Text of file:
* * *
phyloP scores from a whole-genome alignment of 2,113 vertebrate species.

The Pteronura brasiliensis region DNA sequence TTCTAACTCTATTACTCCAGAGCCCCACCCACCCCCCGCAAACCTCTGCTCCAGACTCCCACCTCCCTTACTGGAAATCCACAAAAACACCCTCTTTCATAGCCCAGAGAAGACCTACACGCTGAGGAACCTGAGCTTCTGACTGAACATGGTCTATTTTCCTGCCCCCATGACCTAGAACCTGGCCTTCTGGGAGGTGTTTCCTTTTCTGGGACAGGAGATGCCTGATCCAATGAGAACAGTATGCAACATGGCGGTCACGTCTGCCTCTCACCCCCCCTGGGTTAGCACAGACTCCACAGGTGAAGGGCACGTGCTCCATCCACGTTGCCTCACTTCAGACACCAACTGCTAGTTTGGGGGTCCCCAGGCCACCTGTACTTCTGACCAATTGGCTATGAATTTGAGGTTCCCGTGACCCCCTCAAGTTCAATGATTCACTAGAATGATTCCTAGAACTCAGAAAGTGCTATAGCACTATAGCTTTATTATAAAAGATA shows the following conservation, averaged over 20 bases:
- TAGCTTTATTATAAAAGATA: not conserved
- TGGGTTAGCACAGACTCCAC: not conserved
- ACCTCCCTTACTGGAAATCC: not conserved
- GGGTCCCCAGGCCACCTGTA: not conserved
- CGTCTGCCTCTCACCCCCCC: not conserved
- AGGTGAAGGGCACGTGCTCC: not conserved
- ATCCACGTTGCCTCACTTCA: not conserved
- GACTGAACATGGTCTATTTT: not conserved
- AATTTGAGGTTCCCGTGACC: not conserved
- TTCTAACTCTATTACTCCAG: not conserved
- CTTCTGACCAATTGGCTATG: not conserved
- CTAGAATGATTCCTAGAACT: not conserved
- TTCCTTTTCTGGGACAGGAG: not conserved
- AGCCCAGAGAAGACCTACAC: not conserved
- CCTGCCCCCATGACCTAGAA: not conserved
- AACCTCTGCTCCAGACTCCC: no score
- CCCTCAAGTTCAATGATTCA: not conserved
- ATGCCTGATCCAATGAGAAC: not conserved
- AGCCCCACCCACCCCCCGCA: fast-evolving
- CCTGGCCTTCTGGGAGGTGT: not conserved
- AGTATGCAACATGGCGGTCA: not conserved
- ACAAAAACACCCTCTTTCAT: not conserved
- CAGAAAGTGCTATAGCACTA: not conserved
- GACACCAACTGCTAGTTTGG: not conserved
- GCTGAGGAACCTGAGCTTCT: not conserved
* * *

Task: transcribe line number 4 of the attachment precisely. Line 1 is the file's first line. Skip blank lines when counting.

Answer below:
- TGGGTTAGCACAGACTCCAC: not conserved